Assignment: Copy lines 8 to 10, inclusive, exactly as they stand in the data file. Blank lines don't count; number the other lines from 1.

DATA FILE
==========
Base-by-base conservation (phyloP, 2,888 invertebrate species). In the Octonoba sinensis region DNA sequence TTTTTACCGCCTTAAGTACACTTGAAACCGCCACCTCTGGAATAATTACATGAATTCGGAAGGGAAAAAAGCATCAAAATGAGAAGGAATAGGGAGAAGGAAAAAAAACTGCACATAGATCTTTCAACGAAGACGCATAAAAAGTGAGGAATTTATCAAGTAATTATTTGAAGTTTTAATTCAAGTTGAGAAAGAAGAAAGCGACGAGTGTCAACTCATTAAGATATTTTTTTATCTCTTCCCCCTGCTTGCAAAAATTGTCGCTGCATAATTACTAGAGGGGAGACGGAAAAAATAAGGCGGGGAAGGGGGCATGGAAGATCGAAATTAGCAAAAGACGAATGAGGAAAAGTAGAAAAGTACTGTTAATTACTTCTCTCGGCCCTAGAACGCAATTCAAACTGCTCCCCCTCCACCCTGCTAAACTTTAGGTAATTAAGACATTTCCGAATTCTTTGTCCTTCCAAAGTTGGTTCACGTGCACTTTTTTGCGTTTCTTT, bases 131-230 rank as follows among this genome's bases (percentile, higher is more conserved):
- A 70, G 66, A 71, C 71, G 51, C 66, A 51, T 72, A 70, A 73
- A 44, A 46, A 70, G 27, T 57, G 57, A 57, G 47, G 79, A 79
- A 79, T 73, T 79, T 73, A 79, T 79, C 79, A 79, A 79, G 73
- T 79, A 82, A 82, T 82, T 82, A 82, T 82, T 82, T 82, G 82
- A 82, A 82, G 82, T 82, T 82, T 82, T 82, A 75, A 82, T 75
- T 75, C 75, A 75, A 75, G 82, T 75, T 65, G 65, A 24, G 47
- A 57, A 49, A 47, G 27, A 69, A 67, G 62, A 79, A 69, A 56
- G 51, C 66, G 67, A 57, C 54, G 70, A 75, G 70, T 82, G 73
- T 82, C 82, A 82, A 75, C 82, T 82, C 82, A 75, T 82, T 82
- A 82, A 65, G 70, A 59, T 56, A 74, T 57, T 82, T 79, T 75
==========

- A 57, A 49, A 47, G 27, A 69, A 67, G 62, A 79, A 69, A 56
- G 51, C 66, G 67, A 57, C 54, G 70, A 75, G 70, T 82, G 73
- T 82, C 82, A 82, A 75, C 82, T 82, C 82, A 75, T 82, T 82